The plan is in no way reinventing the wheel, he says. Rather, by applying “consistent language” to these values and skills, Wright says he wants “to make sure everyone understands what the ‘wheel’ is, and how to describe it and talk about it in the same way.”
Wright describes the five core values as role modeling, child centric, empathy/compassion, humility, and fun. The critical skills are critical thinking/problem solving, conflict resolution, group process, valuable team member, communication, and teaching craft.
Part of the impetus for the plan came from a Camp Agawam board meeting prior to the pandemic, Wright says. Like the Kassens at Hidden Valley Camp, Agawam’s leadership wanted to “think more intentionally” about the staff’s obvious engagement in the camp’s mission for youth development.
“If we ask them to spend these critical summers [on staff], we want to do the responsible thing to make sure they come out prepared,” Wright said.
Counselors are under “overwhelming pressure” as they consider their career goals, he said. And the “selfish motivation is that we want them to keep coming back.”
Creating Internships for Staff
Another avenue for promoting staff retention is collaborating with counselors to provide college credit-earning internships while they work at camp.
At Camp O-AT-KA, a boys’ camp in Sebago, Executive Director Heather Plati says their internship program “stemmed from a need for counselors.” Pressure for college students to engage in internships in line with their career goals meant the camp was “losing good staff,” she said.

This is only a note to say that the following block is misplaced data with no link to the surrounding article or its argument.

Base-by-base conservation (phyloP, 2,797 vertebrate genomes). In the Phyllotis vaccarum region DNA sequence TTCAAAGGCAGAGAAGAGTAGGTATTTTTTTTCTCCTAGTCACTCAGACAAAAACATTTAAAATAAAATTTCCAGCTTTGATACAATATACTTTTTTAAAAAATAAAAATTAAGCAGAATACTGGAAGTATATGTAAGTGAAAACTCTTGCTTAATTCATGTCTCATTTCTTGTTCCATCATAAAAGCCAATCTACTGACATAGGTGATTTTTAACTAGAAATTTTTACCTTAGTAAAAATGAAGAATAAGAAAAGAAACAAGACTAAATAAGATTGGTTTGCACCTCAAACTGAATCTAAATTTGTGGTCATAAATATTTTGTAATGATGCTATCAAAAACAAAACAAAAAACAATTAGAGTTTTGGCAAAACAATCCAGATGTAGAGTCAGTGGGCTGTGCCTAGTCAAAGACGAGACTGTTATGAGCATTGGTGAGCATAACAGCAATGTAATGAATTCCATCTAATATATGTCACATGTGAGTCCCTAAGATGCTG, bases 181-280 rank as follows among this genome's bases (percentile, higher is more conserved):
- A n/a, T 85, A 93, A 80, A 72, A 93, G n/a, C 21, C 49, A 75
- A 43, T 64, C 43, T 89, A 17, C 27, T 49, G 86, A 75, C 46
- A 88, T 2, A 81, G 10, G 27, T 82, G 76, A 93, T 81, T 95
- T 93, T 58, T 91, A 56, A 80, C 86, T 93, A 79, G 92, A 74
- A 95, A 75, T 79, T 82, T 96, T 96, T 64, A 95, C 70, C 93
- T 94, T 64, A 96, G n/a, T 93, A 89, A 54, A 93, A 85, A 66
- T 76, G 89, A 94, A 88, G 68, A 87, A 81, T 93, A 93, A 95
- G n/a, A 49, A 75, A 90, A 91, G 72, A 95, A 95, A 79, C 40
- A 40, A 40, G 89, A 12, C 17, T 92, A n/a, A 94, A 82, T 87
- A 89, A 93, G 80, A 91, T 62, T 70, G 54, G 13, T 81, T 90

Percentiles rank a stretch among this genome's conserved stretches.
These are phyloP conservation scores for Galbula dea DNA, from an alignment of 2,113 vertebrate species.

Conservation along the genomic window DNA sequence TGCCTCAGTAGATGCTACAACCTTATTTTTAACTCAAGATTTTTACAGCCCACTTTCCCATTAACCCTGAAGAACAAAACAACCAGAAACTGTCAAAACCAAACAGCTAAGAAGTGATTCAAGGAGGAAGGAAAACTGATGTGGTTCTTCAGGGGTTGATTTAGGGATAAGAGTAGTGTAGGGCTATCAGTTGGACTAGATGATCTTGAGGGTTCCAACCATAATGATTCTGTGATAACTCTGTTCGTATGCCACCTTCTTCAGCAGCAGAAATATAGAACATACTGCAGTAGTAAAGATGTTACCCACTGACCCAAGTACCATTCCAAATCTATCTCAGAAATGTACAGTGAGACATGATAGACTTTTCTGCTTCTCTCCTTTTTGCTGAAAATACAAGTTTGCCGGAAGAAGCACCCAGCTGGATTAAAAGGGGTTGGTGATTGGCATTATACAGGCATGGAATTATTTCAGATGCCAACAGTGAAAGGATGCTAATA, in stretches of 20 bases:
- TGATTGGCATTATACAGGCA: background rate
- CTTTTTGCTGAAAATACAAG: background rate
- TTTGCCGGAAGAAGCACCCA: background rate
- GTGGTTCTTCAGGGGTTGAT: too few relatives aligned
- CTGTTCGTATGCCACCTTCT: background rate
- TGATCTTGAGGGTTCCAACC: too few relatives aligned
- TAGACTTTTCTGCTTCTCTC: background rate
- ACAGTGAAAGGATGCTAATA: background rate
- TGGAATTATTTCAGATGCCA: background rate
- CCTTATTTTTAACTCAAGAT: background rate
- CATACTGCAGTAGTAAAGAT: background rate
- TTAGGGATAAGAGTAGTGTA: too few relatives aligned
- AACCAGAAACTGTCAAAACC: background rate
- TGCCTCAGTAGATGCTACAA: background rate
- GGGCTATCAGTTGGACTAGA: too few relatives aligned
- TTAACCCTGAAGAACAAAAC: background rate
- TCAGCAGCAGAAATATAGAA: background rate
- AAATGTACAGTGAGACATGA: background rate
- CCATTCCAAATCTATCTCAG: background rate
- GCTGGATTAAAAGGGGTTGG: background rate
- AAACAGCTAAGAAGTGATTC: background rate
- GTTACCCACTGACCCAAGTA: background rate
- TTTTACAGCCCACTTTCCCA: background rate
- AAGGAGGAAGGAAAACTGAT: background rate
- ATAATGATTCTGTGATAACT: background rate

Plati, who came to O-AT-KA from St. Joseph’s College in Windham, says her background in higher education contributed to her experience that creating internships is less daunting than camp directors might think. By connecting with students’ advisors, professors, or other college personnel, Plati says internships can be built into the counselor position. For certain hours each week, counselors are relieved of their more traditional duties to take on certain internship tasks.
Camp O-AT-KA has provided a handful of internships ranging from marketing to photography, Plati says. To date, the internships have been “student-driven,” she says, but that could change if staff recruitment becomes more challenging.
Plati says she is also committed to teaching college career offices about the value of camp counseling. “They look at it as a summer job but when you get a chance to educate them” they see the real life, transferable skills the job entails, she said.
Some internships would not work, Plati agrees, nor does the camp have the capacity to offer them to an unlimited number of counselors, but counselors “can look at transferable skills—what we need and what you need,” she said.
“It’s so beneficial.”
Camps depend on their counselors and other seasonal staff to operate, and directors fully recognize that the compensation does not align with other summer jobs. Moreover, the challenge of career pressures – imposed by colleges, parents, peers, and counselors themselves – is continually growing. But as camp owners and directors, camp families, and camp alumni well know, counselors’ roles can be life-changing for youngsters. Camps now want to ensure that the experiences are credited as life-changers – including career-builders – for the counselors, too.